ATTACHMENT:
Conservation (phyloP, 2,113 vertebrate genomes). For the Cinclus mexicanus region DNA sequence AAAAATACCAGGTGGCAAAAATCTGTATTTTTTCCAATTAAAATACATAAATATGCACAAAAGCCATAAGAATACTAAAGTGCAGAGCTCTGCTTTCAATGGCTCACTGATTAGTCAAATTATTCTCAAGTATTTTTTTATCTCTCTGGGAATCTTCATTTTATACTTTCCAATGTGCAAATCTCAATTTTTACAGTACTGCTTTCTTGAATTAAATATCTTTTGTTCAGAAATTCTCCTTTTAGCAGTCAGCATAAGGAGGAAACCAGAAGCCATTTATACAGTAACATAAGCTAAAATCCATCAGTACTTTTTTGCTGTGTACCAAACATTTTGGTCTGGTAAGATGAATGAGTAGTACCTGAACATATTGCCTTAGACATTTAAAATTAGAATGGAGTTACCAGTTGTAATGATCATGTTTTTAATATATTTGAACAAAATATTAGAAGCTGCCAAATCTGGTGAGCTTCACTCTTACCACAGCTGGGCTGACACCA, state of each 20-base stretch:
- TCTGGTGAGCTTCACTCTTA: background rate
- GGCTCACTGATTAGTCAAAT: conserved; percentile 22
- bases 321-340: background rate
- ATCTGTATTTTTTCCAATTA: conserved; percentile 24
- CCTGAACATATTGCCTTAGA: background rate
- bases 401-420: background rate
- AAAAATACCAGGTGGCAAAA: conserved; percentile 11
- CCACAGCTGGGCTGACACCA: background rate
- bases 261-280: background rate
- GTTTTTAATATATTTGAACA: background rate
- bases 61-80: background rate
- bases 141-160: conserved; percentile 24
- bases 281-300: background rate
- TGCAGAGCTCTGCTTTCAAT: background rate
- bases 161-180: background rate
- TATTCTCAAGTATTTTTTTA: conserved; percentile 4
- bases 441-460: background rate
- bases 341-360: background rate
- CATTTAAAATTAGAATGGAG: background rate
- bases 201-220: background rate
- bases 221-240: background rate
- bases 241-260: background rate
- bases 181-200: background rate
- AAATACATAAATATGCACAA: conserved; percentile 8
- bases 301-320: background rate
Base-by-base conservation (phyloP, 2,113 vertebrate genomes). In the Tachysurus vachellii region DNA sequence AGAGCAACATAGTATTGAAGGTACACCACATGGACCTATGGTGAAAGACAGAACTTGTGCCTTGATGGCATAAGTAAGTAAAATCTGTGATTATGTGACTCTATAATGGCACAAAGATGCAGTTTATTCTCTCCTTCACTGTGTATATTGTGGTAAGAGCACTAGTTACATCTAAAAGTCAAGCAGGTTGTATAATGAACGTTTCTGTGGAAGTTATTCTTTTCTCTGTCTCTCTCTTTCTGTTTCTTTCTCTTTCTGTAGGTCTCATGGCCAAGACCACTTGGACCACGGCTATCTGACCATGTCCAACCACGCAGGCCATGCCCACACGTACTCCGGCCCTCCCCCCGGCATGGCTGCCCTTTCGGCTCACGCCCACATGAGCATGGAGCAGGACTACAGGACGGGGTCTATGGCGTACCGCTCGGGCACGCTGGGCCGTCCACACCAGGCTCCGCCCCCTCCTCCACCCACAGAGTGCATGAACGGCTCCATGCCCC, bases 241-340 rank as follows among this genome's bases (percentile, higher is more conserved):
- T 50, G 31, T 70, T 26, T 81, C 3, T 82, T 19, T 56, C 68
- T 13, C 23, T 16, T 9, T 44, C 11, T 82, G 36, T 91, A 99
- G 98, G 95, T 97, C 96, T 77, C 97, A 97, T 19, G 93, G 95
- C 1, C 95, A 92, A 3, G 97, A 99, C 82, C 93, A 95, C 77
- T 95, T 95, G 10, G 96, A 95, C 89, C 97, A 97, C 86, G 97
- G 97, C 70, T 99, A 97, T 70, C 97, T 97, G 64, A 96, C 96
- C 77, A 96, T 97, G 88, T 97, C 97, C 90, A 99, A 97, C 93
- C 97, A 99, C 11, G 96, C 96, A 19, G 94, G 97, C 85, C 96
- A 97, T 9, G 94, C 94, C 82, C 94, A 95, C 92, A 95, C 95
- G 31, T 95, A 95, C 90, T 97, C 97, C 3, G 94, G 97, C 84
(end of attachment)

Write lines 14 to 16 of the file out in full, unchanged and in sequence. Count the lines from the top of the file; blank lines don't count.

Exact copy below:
- bases 281-300: background rate
- TGCAGAGCTCTGCTTTCAAT: background rate
- bases 161-180: background rate